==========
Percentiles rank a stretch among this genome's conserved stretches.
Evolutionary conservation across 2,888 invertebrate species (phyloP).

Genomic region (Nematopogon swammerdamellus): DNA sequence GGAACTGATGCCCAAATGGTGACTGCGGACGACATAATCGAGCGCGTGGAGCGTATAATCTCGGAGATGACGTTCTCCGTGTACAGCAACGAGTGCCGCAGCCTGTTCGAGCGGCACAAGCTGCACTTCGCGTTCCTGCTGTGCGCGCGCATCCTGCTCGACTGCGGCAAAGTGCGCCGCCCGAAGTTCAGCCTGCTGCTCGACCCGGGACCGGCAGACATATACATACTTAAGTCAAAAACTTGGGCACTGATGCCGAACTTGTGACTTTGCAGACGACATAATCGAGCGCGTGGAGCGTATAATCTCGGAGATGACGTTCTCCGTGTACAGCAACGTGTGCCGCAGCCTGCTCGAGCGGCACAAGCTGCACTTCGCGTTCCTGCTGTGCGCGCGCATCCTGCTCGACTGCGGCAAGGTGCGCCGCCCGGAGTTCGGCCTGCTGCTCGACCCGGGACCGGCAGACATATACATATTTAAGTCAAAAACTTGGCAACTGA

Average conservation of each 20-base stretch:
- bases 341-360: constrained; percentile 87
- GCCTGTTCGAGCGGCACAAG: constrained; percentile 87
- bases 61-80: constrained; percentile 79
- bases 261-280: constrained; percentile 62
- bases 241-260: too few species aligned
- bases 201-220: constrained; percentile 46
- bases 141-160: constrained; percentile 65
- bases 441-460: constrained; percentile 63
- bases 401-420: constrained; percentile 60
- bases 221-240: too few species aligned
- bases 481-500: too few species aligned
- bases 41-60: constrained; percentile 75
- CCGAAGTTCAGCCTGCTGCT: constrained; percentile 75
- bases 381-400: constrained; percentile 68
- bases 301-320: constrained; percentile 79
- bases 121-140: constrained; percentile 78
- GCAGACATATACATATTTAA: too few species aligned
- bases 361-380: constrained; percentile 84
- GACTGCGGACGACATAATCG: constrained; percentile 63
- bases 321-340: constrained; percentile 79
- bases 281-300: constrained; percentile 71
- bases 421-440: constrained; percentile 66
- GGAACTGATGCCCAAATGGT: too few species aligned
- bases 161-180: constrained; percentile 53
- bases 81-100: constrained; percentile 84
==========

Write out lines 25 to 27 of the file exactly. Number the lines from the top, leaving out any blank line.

- bases 281-300: constrained; percentile 71
- bases 421-440: constrained; percentile 66
- GGAACTGATGCCCAAATGGT: too few species aligned